GPs ‘may miss UTI in children’
medwireNews: Doctors should be more alert to the possibility of a urinary tract infection (UTI) in children, argue researchers in the British Journal of General Practice.
Their study suggested that relying on the presence of a fever or lack of an alternative possible infection to determine the need for urinary sampling, as outlined in current guidance, could mean GPs will miss many cases.
In a study of just over 1,000 children from 13 general practices, recruited over a 2-year period, the team found that 5.9% of the 597 children who underwent urinary sampling within 2 days turned out to have a UTI.
The prevalence was higher among those under the age of 3 years, at 7.3%, compared with 3.2% in 3-5-year-olds.
Multivariable analysis revealed that neither a history of fever nor absence of an alternative source of infection was associated with UTI. On the other hand, pain or crying on passing urine, and increased urinary frequency or frequency of wet nappies, were both predictors of UTI.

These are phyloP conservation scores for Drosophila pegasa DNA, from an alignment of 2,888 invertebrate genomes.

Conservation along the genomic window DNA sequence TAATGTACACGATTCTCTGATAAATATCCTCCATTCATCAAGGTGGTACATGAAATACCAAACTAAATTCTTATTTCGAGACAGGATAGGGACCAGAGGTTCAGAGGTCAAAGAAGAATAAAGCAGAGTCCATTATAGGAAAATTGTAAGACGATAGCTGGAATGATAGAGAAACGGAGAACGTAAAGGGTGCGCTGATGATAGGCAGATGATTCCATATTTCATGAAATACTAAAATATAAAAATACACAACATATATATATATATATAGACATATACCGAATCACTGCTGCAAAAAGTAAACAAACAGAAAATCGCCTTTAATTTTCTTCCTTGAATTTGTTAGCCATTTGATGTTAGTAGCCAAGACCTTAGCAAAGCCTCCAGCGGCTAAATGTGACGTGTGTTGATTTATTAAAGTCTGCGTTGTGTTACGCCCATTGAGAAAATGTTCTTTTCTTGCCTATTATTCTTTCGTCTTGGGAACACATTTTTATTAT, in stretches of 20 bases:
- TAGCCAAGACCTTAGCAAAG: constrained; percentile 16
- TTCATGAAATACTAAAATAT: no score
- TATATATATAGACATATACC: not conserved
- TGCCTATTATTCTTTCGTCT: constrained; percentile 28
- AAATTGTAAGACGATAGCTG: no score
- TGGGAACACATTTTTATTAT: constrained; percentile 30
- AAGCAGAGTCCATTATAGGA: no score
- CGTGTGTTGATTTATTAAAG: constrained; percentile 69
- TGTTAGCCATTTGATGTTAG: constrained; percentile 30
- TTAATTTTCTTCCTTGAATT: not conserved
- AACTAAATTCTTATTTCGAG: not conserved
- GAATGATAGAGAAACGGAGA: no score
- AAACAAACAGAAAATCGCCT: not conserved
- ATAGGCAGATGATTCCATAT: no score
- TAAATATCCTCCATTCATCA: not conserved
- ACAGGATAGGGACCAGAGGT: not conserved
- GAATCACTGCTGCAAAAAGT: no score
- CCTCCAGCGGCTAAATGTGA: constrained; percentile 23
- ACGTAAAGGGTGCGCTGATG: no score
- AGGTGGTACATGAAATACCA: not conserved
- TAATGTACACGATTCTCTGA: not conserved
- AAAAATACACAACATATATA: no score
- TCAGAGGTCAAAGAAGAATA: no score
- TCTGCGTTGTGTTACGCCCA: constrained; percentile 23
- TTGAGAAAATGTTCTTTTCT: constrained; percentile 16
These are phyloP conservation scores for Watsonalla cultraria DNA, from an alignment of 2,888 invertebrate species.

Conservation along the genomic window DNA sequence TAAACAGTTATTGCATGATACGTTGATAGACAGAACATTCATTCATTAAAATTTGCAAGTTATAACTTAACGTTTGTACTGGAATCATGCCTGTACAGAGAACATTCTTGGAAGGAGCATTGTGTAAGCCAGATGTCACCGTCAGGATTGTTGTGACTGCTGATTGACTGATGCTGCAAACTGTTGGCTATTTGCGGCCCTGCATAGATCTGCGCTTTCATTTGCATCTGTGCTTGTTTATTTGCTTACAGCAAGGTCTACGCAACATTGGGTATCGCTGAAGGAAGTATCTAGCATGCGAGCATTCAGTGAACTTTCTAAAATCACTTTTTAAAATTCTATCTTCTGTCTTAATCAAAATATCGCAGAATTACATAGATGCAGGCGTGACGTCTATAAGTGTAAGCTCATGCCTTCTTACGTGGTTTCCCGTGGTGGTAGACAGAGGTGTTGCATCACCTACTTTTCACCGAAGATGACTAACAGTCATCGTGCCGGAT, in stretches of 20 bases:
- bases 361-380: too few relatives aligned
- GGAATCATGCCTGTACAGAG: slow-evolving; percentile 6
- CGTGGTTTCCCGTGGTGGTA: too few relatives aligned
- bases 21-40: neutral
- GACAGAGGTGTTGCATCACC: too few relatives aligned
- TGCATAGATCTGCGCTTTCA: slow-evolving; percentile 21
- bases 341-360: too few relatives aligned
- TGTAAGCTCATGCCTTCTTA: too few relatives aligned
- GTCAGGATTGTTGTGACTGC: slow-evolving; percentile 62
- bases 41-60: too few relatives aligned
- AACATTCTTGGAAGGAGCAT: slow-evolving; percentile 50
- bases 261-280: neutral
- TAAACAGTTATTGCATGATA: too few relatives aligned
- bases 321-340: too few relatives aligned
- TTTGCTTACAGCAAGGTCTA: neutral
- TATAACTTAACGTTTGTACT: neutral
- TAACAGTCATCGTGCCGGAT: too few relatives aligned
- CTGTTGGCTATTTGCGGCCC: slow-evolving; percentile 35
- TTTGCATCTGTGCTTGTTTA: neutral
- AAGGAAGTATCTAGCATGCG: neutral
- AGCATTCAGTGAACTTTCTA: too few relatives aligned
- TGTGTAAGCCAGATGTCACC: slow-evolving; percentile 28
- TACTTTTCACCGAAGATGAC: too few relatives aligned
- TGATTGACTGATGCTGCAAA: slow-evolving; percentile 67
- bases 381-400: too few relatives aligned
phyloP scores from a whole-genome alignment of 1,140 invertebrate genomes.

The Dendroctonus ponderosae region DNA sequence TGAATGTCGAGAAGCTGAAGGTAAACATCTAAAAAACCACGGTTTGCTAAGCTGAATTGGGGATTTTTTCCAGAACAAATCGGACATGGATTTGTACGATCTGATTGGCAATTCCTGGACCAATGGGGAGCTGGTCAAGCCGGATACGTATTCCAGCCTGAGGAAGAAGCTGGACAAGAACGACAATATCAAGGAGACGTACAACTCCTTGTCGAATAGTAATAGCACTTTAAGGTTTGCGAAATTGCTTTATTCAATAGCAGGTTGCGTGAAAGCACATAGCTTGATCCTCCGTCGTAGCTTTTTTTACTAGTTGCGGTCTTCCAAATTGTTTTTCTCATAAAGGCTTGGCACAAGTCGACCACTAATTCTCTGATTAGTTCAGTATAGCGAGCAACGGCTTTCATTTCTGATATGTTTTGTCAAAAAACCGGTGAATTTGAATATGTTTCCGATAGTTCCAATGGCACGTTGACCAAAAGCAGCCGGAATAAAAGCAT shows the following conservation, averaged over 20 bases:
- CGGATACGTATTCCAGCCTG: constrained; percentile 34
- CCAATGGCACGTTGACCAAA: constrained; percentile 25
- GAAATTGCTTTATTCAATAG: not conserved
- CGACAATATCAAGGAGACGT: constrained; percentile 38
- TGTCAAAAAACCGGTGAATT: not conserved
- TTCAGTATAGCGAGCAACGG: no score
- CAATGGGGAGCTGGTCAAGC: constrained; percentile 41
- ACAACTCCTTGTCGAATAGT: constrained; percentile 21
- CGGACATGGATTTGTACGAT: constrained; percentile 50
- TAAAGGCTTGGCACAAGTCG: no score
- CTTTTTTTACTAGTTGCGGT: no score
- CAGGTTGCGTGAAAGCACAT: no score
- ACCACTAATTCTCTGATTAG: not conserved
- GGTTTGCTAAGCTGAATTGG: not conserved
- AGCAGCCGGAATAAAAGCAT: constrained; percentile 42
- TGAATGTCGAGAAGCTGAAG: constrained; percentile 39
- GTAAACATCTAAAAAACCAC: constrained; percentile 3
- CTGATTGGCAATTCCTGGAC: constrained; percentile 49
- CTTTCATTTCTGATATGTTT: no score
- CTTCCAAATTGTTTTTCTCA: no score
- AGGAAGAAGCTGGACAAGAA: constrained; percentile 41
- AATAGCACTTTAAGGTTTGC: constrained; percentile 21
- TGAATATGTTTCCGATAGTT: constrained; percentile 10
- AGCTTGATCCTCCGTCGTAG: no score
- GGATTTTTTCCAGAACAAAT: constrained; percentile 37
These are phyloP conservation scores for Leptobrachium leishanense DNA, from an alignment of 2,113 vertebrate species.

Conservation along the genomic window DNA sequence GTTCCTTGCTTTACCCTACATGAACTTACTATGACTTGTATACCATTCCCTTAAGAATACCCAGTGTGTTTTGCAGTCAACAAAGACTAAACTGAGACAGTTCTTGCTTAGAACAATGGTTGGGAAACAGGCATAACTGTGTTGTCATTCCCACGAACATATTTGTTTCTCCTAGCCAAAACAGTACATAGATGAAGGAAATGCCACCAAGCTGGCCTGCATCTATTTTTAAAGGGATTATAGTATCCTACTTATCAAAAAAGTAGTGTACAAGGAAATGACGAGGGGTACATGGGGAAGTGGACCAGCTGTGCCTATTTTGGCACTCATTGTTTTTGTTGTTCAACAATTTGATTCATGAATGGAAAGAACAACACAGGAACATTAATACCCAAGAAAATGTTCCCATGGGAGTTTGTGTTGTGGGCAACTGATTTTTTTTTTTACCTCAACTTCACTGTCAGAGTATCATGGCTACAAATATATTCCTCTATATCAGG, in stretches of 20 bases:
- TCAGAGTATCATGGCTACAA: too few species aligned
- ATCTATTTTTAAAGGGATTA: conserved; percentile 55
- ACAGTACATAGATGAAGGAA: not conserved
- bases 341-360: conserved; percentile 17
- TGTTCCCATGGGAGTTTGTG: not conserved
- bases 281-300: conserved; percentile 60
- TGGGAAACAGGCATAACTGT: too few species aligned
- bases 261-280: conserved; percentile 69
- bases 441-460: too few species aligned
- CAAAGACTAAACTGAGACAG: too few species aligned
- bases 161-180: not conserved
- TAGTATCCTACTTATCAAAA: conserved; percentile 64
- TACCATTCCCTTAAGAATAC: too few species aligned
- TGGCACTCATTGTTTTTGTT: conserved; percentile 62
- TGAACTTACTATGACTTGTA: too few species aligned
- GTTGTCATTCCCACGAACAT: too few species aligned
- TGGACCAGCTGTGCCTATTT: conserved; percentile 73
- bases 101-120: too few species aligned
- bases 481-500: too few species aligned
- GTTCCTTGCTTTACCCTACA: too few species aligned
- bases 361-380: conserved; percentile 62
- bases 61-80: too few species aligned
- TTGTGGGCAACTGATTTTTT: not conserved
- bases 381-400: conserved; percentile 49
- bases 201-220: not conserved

Based on a 'working diagnosis' recorded by GPs at the initial consultation, urine sampling based on GPs' suspicion would have missed 80% of cases, while basing it on NICE guidelines being applied would have missed 51%.
"The probability of UTI in children under the age of 3 years is reasonably high, irrespective of the presenting symptoms and signs," conclude Dr Kathryn O'Brien (Cardiff University) and team.
"Larger studies are needed, but a lower threshold for urine sampling in young children appears to be indicated."
medwireNews is an independent clinical news service provided by Springer Healthcare Limited. © Springer Healthcare Ltd; 2013
By Caroline Price, Senior medwireNews Reporter